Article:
One hundred years ago, an Azerbaijani delegation led by Ali Mardan bey Topchubashov waited and struggled for three months in Istanbul to get visas to the Paris Peace Conference. Then, in France, they had to engage in a diplomatic challenge of getting recognition for the newly established Azerbaijani Democratic Republic. All odds were against them, including anti-Azerbaijan propaganda by the Armenians, time pressure and a lack of resources. Despite all that, President Woodrow Wilson, who they managed to meet, wrote: "A very dignified group of fine-looking men came in from Azerbaijan. I did not dare to ask them where it was, but I looked it up secretly afterwards and found that it was a very prosperous valley region lying south of the Caucasus and that it had a great and ancient civilization."
Today's Azerbaijan is even more prosperous with investments just in Turkey exceeding $20 billion. Its civilization is widely recognized. Just a couple of days ago, the historic center of the ancient Azerbaijani city of Sheki was included on the UNESCO World Heritage list. As for diplomacy, the torch of our great ancestors is being held high. Not only is Azerbaijan globally recognized, but also holds a fine record of U.N. Security Council nonpermanent membership, multiple chairmanships in international organizations and as a meeting place for global players.
If Istanbul was a launching point for the European charm offensive, today, Baku and Ankara are turning into a core for the most important global energy and transportation projects. Azerbaijan and Turkey are also in the middle of most trilateral and multilateral regional formats. In fact, Azerbaijan-Turkey relations of the last three decades should become a case study in international relations. I don't know another example of when one country has opened the doors of its diplomatic offices for the diplomatic mission of another nation, which Turkey did for Azerbaijan. Or when the president of one country defends the interests of another as his own, such as the famous line "Turkey is not here but I am" by President Ilham Aliyev to refute the accusations of the Armenian president against Turkey in 2014.There is another uniqueness in the practice of diplomacy here in Turkey, personally for me. From the first days as ambassador in this magnificent country, I realized that I would never be just another head of mission. Within my roughly 20 months in Turkey, with almost no exception, each of the almost 30 regions I visited greeted me as their own. And I never felt foreign. I am sure my colleague (and friend) representing Turkey in Azerbaijan feels exactly the same in my country.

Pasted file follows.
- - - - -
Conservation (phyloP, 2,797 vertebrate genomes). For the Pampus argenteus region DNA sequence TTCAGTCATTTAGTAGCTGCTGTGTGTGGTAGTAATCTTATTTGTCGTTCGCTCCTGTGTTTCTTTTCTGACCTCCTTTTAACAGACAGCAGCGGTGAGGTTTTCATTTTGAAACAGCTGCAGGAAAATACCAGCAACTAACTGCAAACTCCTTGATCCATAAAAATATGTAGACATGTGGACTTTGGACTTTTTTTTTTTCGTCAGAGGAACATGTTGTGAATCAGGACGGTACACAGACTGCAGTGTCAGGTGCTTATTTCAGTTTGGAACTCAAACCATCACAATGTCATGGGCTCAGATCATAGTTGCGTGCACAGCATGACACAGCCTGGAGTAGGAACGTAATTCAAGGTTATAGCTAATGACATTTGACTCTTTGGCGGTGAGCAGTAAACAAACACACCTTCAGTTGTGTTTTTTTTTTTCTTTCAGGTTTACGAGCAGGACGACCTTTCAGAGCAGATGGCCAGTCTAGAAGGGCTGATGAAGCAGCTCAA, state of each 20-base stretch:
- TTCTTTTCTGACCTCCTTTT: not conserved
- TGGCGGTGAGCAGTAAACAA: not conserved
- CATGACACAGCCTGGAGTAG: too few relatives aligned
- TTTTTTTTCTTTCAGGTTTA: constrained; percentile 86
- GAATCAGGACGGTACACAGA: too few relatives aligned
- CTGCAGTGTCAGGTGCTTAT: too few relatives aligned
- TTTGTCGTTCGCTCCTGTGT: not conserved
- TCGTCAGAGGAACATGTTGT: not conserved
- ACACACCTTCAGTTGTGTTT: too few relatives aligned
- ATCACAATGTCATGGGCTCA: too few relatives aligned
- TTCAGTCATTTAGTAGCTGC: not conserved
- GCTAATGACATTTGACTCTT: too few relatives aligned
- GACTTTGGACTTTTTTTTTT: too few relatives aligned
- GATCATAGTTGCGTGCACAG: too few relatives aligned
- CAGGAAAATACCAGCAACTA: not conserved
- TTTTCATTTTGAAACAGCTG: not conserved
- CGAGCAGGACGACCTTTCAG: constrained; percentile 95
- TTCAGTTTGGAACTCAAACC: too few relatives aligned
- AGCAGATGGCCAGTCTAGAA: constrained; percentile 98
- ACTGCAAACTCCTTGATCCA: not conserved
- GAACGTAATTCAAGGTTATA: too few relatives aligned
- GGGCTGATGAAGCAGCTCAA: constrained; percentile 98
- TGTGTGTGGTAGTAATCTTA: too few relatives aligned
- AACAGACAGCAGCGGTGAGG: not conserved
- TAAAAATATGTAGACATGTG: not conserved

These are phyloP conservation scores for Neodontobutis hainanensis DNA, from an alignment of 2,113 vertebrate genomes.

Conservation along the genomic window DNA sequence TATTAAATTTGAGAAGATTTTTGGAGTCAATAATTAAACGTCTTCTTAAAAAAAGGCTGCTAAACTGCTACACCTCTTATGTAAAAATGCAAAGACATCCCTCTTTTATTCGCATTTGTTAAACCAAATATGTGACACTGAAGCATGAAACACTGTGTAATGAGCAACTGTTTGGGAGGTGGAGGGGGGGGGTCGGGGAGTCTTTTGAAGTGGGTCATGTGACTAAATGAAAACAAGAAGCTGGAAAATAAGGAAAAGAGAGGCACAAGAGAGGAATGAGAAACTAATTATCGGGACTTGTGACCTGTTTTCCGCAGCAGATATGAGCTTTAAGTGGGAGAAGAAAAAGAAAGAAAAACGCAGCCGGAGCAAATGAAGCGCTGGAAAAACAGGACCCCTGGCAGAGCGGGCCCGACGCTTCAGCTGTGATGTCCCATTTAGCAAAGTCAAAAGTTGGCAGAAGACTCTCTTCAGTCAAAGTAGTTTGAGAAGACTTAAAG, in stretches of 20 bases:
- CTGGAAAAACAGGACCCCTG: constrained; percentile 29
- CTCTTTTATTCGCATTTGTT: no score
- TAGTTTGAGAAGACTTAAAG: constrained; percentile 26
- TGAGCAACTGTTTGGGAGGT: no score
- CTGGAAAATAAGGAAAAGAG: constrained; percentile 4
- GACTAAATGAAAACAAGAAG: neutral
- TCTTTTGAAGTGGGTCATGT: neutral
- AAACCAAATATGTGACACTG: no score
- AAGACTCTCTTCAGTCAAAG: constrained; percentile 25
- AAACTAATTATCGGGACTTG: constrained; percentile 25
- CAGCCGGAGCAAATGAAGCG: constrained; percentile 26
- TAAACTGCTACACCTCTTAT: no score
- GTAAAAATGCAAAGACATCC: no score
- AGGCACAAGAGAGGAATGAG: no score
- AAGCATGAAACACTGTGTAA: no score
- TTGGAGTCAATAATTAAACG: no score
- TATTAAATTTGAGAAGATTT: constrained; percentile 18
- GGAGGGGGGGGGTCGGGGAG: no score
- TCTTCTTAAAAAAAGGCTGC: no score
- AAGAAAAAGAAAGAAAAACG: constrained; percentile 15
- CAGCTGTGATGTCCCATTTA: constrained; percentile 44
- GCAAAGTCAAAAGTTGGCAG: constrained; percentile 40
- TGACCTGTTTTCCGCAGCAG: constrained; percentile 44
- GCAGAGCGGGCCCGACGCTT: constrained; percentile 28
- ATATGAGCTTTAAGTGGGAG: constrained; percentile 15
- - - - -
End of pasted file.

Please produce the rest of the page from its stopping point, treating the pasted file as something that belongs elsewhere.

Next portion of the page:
This mutual embrace between Baku and Ankara has a cultural dimension, which has no language or cultural barrier; an educational dimension, with tens of thousands of students both ways; a defense dimension, where officers and soldiers train, exercise and serve together and on the top of the long list, a "trust" dimension, which underpins late President Heydar Aliyev's "One nation, two states!"
There is a long way ahead. There will be next July 9 after this year's 100th anniversary for the Azerbaijani diplomatic service. And every year, decade, century and millennium, we will have to take the stock of achievements. I am very confident that there will be plenty of them, since strong leadership, diplomacy and resilience are unlikely to fade away. I am also confident they will lead to a more prosperous country, more stable region and a more tightly integrated world. I also have no doubt that all that will happen together with Turkey.
* Azerbaijani Ambassador to Ankara
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